"Meet Emma Willis - the tailor helping injured soldiers regain their confidence." - The Telegraph

Emma Willis MBE at her Jermyn Street store. 

Michelle, Hillary, Theresa… My woman of 2016 is Emma Willis. Not because she makes the most beautiful shirts, although she does, but because she’s given hundreds of them away to people whose lives they have helped changed. That sounds melodramatic, doesn’t it?

When Willis, who, by the way, would never be so pompous as to describe herself as a humanitarian or philanthropist (unlike so many Americans), began donating bespoke shirts to injured military personnel in 2009, no one, least of all her, predicted the degree to which a made-to-measure, lovingly crafted piece of clothing could boost the self-esteem of someone whose life had been upended.

David Gandy with Dr Fran Townend at the Style for Soldiers party earlier this week. 
David Gandy with Dr Fran Townend at the Style for Soldiers party earlier this week.  CREDIT: RICHARD YOUNG

Even in the charity world, she couldn’t drum up interest. She approached the big charities, who couldn’t see the point of making posh shirts for people who’d been blown up. So she approached military top brass about setting up her own charity and was advised not to bother: the military-charity market was overcrowded. Willis doesn’t let a little thing like 20 point-blank refusals get in her way – another reason she’s my WOTY – and set up Style For Soldiers.

Before long she’d managed to work her way into Headley Court, the hard-to-infiltrate MoD rehabilitation centre in Surrey where just about every wounded soldier ends up. The first evening she arrived in 2009 at 5pm, just when they were finishing supper. “I got out my book of swatches and tape measure and waited nervously while they eyed me up warily.” That night she measured around 40 personnel – she was there until 10pm – and sailed into her first awkward encounter. “How do you ask a young person whether they want a shirt with one sleeve or two?”

She still visits every two months. Post-Iraq and Afghanistan, soldiers are being treated for historic injuries. Even in peacetime, there are accidents on maneuvres. So far, Willis has given away some 1,500 shirts. “Soldiers are drilled to take huge pride in their uniform,” she says. “They’re unfailingly smart and they love dressing up.” Even when their only pair of cufflinks came out of a cracker. “These are young people – sometimes 17 – who’ve lost a limb, sometimes several. They’re dealing with that.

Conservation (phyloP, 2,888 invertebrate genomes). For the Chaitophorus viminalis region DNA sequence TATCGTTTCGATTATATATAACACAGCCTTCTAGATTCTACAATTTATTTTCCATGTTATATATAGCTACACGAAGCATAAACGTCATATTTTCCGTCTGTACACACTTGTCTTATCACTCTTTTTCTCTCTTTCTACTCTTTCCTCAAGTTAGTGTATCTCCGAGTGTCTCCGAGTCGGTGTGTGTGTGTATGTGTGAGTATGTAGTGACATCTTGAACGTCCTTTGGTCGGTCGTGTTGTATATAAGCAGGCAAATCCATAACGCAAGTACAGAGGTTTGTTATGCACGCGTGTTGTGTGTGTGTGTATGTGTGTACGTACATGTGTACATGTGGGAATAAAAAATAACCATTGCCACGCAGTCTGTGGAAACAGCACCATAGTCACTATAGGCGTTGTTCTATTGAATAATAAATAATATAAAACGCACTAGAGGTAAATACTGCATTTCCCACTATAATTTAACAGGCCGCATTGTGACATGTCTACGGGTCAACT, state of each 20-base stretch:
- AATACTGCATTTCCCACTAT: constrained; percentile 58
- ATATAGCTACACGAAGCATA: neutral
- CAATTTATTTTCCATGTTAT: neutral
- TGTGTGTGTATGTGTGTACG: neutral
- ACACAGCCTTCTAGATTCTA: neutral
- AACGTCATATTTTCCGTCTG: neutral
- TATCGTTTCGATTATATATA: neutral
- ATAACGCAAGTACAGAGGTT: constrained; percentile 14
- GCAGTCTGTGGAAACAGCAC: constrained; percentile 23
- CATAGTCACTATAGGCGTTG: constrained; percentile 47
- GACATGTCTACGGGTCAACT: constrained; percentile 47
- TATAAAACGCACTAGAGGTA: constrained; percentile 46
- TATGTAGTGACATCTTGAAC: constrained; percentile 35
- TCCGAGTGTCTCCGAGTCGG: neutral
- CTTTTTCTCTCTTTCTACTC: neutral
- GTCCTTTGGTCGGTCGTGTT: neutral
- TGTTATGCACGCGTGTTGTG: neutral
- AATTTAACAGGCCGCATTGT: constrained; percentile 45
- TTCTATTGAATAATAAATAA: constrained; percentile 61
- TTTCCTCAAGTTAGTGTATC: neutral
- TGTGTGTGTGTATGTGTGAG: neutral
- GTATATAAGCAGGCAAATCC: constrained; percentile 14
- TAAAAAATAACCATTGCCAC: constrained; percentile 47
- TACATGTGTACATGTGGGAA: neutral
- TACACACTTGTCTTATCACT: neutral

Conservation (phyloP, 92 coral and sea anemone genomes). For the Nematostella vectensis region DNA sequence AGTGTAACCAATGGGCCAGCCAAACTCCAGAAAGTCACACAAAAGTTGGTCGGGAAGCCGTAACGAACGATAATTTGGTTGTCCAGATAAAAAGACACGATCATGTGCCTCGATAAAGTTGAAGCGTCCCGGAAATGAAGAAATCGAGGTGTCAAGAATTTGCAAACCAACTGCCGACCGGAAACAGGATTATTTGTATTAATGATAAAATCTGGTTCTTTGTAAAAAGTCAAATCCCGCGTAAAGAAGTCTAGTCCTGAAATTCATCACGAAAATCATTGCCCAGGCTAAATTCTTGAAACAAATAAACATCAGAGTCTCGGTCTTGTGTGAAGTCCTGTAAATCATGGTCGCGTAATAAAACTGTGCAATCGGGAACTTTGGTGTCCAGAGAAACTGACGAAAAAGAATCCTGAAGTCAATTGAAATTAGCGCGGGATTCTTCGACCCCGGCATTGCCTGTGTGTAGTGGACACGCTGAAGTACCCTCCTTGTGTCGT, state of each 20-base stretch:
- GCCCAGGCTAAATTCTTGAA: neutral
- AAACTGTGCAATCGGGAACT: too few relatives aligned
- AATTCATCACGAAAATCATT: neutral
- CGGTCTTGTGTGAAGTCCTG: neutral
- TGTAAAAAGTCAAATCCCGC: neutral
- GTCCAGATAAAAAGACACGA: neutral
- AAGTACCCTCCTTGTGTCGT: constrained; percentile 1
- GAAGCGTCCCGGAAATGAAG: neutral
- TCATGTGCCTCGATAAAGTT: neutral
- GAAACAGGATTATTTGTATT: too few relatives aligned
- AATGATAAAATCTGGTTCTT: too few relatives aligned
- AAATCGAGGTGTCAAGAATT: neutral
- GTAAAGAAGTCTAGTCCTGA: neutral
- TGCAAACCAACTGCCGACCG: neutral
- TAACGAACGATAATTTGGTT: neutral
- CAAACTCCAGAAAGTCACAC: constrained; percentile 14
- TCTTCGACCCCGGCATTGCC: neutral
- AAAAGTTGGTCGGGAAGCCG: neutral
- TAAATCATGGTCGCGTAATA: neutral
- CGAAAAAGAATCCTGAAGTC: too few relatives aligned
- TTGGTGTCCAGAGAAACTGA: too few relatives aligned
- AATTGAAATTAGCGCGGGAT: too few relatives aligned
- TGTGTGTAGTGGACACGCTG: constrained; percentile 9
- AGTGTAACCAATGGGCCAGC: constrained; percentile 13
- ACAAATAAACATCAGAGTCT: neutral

Their confidence is at rock bottom but they’re the least self-pitying people you can meet.” The hundreds of eloquent and moving letters she has received from grateful soldiers recounting how their Willis shirt helped them chat up someone in the pub, triumph in a job interview or make it to the altar is a testimonial to the power of clothing - one woman who had sustained life threatening injuries told Willis her shirt had made her feel sexy rather than disabled. Often, they ask how much these free shirts – which are made in Willis’s absurdly beautiful Georgian factory in Gloucester – would cost to buy in her Jermyn Street shop.

“When I tell them £350, they fall about laughing. That’s the price of a car for a lot of them. The younger ones often haven’t worn a shirt before – they’re in sweatshirts or uniform. But they love the fact that they’re getting the best of the best, in Swiss cottons that don’t irritate their skins and fit them perfectly. Because of the physio and training they do post-injury, soldiers are often not standard issue size.” It isn’t only soldiers who write to her, but mothers, sisters, partners. Traumatic injuries don’t limit themselves to one victim. Wounds are deep and infectious. “The biggest challenge is making a new life outside the military.” She has organised interview mentoring and encouraged entrepreneurial start-ups.

David Gandy with HRH The Prince of Wales at this week's Style for Soldiers party. 
David Gandy with His Majesty King Charles III, then Prince of Wales, at this week's Style for Soldiers party.  CREDIT: GETTY

Bryony Weston, 25, whose husband Matt Weston lost three limbs, has set up a fashion label selling soft leather minis and luxurious rabbit-fur trimmed gloves (she only uses byproduct fur), which are now stocked in Willis’s shop. She’s also coaxed Mr Porter, Jimmy Choo, Russell & Bromley, James Locke and Alice Made This (who sorted out the cufflinks situation) into getting involved. M&S has donated 500 suits so far. Huntsman has given 15 of its bespoke suits, which cost around £5,000 each.


Petrol blue mittens, £150, North Polar Bear 

In a year when the PM came under fire for spending “too much” on her leather trousers, it’s worth remembering that certain luxuries, such as a made-to-measure suit which, unlike an off-the-peg one, won’t rub in all the wrong places or get worn away by prosthetic joints, can be transformative.

I’m not surprised that Willis MBE, finally persuaded the Prince of Wales to attend her annual Style For Soldiers Christmas party last Wednesday. Or that the girl who started her career selling “ropey” tweed skirts and men’s shirts from the back of her car (“no one bought anything until I started wearing very short dresses and cold calling”) has ended up selling 8,000 shirts a year from one of the most successful shops on Jermyn Street. She was told  not to do that, too.